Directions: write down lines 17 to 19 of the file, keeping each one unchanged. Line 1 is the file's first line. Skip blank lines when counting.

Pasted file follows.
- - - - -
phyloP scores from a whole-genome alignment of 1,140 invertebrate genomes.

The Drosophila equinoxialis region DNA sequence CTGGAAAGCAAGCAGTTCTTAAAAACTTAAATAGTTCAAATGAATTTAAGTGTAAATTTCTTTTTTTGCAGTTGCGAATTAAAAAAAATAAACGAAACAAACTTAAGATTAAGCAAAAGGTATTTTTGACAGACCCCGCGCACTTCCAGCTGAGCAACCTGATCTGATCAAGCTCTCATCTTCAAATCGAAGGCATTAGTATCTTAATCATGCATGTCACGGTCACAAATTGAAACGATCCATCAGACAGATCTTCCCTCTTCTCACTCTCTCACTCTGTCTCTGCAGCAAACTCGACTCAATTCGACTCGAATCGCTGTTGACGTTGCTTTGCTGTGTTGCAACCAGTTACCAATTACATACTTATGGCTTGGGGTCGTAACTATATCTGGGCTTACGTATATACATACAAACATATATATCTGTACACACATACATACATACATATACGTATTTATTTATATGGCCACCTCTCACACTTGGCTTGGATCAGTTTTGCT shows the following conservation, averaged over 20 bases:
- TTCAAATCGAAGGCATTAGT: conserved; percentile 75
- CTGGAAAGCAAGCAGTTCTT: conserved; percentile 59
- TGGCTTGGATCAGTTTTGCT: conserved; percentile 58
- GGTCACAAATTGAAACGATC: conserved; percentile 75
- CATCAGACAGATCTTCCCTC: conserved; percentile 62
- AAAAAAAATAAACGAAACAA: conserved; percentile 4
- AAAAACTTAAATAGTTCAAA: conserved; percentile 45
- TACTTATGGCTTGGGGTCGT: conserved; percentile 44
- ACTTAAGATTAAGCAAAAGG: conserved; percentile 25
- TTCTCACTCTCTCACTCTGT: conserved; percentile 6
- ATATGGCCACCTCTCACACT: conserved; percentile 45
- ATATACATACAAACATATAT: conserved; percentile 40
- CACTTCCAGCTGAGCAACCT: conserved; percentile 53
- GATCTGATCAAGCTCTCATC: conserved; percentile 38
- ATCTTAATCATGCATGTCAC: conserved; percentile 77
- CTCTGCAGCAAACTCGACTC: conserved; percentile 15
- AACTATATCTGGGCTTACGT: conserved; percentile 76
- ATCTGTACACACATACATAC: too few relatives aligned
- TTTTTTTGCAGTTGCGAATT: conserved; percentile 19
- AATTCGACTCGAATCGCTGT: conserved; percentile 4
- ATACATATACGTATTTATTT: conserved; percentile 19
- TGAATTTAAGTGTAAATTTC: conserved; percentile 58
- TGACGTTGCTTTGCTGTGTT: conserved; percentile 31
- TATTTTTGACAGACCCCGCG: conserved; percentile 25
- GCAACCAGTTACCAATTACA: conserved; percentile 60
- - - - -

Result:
- ATCTTAATCATGCATGTCAC: conserved; percentile 77
- CTCTGCAGCAAACTCGACTC: conserved; percentile 15
- AACTATATCTGGGCTTACGT: conserved; percentile 76